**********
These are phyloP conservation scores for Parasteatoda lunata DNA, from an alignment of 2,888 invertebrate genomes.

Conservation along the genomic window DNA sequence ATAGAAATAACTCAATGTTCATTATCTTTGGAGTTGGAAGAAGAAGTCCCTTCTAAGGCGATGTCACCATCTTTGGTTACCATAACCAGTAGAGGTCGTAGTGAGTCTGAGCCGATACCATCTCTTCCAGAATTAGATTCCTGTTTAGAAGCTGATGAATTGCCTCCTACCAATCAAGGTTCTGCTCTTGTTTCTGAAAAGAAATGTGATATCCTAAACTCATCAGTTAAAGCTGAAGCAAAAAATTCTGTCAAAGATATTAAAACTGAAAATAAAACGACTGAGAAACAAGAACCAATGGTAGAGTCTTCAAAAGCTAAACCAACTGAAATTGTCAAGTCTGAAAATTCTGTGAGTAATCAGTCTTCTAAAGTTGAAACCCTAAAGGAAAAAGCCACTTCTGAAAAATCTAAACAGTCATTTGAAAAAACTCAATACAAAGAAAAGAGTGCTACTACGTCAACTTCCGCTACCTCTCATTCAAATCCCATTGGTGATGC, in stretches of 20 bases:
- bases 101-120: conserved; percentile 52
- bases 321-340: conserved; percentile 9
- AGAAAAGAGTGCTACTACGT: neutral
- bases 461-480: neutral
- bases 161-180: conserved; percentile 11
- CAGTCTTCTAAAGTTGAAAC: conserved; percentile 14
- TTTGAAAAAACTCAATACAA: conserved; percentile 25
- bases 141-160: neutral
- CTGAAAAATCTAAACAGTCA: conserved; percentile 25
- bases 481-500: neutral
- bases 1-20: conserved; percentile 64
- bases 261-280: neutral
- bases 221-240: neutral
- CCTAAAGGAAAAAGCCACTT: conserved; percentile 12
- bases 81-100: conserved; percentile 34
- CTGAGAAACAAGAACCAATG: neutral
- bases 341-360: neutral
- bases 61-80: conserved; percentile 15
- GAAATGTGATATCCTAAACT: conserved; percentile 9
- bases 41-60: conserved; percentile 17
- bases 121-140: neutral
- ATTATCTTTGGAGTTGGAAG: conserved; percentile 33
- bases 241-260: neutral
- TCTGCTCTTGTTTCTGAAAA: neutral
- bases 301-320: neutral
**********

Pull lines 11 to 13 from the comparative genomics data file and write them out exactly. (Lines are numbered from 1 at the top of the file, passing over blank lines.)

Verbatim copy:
- CTGAAAAATCTAAACAGTCA: conserved; percentile 25
- bases 481-500: neutral
- bases 1-20: conserved; percentile 64